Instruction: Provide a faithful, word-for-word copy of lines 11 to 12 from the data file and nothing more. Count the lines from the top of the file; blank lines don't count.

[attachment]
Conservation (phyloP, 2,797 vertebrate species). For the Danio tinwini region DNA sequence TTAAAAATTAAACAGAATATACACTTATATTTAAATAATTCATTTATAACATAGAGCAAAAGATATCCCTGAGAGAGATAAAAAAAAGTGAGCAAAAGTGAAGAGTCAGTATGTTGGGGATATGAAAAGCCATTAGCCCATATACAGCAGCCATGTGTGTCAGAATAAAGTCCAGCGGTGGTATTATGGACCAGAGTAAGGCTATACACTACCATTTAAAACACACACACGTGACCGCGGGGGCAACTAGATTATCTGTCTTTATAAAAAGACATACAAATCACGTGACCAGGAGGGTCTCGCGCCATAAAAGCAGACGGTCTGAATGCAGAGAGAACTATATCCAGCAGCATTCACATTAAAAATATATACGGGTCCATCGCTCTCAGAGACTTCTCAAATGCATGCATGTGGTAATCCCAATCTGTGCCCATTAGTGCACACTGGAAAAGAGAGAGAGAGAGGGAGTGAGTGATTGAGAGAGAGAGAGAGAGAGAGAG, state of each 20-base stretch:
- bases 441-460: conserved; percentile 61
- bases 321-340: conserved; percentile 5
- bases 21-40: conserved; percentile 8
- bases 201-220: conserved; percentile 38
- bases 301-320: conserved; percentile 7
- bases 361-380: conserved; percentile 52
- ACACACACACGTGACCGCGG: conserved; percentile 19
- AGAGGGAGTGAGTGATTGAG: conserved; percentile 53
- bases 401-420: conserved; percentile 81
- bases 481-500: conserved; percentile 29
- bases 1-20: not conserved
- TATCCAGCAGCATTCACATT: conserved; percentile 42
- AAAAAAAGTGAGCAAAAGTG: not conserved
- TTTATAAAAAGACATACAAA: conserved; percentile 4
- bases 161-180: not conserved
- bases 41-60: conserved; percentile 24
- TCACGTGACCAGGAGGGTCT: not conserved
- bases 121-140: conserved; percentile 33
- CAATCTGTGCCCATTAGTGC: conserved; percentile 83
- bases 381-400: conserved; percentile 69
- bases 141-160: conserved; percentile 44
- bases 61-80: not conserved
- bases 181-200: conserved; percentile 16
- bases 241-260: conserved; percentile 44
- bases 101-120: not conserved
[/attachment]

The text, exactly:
- bases 481-500: conserved; percentile 29
- bases 1-20: not conserved